A horseshoe ticonium metal framework was casted based on the diagnostic putty index. Teeth were transferred to the metal framework using a stone index fabricated on the lower member of the articulator. The overdenture attachments were picked up in the lab using the black processing ring. The wax trial overdenture was evaluated intraorally. A heat-cured acrylic resin (SR Ivocap Injection System, Ivoclar Vivadent, Amherst, NY) was used to process the overdenture. The torque applied to the titanium bar was 35 Ncm based on the manufacturer's recommendation. Try-in of the overdenture prosthesis was performed before replacing the black processing locator clips with the final locator clips (Figure 11). The patient was placed on 24-hour, 1-week, and every 6 months recall. The patient was told that the locator attachments would need to be replaced in the future.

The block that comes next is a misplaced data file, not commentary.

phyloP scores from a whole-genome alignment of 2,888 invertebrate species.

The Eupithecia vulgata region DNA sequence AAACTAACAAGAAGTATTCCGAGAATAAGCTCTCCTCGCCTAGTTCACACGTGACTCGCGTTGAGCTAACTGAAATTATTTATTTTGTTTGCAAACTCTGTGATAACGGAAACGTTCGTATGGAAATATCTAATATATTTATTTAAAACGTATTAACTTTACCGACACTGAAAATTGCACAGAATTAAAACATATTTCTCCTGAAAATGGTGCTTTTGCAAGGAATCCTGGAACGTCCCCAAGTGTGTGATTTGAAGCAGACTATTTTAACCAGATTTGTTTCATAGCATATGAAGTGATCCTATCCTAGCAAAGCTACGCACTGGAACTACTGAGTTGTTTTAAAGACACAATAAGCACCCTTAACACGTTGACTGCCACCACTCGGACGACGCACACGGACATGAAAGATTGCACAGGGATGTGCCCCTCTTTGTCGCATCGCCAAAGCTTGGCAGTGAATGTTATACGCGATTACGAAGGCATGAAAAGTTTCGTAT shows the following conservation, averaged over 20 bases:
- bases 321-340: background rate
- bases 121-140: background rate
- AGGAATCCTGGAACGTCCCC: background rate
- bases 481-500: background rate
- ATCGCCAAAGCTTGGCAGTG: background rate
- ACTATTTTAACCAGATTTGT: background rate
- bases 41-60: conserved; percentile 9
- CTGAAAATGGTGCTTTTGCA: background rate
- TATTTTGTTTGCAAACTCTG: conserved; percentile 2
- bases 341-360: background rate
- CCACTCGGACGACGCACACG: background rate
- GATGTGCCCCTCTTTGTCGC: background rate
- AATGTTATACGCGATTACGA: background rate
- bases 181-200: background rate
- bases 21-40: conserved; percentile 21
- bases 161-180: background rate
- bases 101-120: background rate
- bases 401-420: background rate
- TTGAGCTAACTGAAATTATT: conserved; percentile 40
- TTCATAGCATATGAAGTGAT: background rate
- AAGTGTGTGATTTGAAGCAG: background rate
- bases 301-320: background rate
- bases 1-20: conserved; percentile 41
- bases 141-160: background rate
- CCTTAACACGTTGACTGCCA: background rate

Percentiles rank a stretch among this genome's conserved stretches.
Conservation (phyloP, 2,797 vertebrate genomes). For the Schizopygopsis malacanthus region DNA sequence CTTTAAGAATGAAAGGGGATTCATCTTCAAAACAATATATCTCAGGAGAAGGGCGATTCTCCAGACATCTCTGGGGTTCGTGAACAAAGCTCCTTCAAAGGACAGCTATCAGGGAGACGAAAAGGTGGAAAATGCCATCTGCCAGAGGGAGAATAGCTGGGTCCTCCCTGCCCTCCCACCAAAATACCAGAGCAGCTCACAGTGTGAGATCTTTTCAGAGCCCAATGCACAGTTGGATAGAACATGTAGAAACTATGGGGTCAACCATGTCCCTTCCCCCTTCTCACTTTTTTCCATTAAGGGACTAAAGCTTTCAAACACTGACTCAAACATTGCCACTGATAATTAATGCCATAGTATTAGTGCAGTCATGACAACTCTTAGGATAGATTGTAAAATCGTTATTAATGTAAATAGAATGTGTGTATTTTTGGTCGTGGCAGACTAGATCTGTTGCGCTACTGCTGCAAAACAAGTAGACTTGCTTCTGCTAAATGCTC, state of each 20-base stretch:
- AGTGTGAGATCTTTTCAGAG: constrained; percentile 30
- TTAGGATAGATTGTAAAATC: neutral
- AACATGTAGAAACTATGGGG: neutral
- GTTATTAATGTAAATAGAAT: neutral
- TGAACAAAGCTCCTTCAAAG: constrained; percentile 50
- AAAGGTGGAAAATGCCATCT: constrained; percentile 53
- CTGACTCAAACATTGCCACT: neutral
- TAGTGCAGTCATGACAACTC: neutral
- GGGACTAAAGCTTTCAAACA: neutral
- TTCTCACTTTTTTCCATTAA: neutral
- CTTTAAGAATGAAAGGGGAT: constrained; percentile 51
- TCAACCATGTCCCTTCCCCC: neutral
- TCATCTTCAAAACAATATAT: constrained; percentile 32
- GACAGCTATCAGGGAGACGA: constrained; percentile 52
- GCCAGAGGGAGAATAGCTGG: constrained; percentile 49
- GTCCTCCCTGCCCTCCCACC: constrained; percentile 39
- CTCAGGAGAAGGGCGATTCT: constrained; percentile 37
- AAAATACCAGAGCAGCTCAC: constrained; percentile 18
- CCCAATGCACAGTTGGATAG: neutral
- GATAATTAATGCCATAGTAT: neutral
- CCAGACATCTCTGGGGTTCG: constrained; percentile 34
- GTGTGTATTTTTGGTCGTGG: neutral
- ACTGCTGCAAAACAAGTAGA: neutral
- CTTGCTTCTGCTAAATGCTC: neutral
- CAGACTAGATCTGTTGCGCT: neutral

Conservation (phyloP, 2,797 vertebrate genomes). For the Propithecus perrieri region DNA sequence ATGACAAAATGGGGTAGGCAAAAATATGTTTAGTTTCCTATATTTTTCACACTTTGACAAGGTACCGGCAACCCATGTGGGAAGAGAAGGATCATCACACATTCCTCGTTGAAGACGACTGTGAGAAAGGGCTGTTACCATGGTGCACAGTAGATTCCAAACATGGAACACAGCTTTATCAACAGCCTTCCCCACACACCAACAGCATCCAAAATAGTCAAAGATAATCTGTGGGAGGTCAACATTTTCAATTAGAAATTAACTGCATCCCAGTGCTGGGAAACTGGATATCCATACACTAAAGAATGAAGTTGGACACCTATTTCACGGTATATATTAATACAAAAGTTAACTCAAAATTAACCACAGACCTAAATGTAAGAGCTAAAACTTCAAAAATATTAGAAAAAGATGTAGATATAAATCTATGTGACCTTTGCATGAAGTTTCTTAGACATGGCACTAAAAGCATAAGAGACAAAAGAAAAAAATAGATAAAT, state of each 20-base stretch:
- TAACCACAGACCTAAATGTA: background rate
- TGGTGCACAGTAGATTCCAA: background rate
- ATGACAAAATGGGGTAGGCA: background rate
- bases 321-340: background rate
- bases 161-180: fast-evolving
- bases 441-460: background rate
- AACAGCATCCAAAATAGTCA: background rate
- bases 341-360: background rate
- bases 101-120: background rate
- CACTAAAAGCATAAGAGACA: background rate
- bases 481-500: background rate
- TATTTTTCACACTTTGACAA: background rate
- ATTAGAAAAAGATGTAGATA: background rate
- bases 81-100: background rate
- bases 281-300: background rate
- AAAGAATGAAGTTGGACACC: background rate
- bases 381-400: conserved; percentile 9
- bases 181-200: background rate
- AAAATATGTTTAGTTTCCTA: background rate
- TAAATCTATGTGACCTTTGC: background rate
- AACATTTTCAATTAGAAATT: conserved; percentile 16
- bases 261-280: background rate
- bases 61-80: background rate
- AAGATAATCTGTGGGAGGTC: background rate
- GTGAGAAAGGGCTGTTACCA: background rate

Discussion

This single-tray impression technique offers several advantages over conventional or dual-tray impression techniques. The tray can first be border molded conventionally with no interference from the pick-up impression copings. The border-molded tray can then be evaluated for proper extension before obtaining the impression. The use of a custom tray minimizes the amount of impression material used and will thus reduce the anticipated distortion. One master cast can be used to fabricate the prosthesis, which reduces both laboratory and clinical steps while at the same time ensuring accuracy.

Conclusion

The described technique allows for easy and efficient fabrication of a custom tray. The custom tray may be border molded and evaluated before transferring the intraoral position of the implants to the master cast. One master cast with the proper extension and accurate implant position can be used to fabricate an implant-supported prosthesis.

References